Planning Commission to consider ag zoning
In the latest twist in the city’s quest to appropriately rezone properties annexed into the city a decade ago, the De Soto Planning Commission will have a public hearing Tuesday on a agricultural zoning classification.
The new zoning classification is the city’s latest approach to finding proper zoning classifications for properties that became part of the city in the large 1999 annexation.
As a stipulation to the annexation the Johnson County Commission approved in 1999, the county’s RUR zoning was maintained on properties annexed into De Soto. It has been a city policy since to require a rezoning to the appropriate city zoning when a property owner with such a zoning makes an application to remodel or add a structure.
Planning commissioners questioned that policy in the summer of 2008, and City Attorney Patrick Reavey has expressed doubt about that the policy’s legality.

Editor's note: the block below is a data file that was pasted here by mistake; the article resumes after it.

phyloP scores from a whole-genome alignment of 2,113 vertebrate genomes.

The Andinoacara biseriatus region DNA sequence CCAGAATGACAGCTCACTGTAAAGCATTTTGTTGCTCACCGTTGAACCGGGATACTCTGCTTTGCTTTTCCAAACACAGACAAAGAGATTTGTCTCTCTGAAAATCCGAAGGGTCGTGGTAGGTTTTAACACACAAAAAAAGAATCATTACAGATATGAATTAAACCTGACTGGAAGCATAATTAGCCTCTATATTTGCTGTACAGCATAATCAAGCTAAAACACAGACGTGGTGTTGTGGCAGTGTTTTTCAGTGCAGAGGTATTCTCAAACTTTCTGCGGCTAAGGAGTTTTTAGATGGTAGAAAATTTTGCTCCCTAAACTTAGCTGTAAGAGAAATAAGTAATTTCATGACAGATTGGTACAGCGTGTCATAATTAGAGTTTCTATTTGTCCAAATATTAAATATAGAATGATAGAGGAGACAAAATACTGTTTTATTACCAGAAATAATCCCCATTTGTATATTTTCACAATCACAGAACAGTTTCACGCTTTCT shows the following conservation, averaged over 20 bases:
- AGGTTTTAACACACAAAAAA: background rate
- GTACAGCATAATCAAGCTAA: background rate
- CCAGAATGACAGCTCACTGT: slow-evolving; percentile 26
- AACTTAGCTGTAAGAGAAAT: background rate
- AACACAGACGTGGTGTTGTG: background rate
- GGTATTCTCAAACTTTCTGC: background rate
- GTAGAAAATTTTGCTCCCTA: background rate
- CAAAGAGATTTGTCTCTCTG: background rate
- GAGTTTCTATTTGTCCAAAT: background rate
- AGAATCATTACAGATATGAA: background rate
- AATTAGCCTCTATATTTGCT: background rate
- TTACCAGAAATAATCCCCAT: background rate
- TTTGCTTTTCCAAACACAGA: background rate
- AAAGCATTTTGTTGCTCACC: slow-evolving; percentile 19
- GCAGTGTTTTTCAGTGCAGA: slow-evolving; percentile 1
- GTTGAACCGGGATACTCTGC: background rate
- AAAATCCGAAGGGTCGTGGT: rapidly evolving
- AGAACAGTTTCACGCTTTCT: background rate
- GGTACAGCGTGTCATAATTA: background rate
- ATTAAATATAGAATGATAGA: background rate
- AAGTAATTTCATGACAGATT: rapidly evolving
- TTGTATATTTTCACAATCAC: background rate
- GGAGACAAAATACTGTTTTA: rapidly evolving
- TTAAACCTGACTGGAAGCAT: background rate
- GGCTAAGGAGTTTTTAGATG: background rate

In September 2008, city staff received the council’s blessing to develop an agricultural zoning the mimicked the county RUR zoning classification, but council members later backed away from that decision fearing it would encourage more such zoning in De Soto.
With that decision, city planning staff and the planning commission started working on a plan that would allow the 150 landowners affected to request a rezoning for their properties with consideration of the city’s long-term land-use plan.
That approach was criticized in March by property owners attending a Planning Commission public hearing on the issue. That prompted a joint meeting of planning commissioners and council members where it was agreed to attempt to develop an agricultural zoning classification.
De Soto city planner Linda Bohnsack said De Soto’s neighbors with city limits abutting unincorporated areas have agricultural zoning. The proposed draft would require a minimum of 10 acres to qualify for agricultural zoning.
Minimum acreage requirements in other nearby cities vary from 10 acres, which is the threshold in Johnson County, to 40 acres, Bohnsack said.
Restrictions on structures and setbacks in the agricultural zoning would be the same as those in the city’s least restrictive large-lot RO zoning, Bohnsack said.
Should the rezoning get the Planning Commission’s blessing Tuesday and the City Council’s approval early next month, rezoning questions from the 150 properties would then be considered at the Planning Commission’s September meeting, Bohnsack said.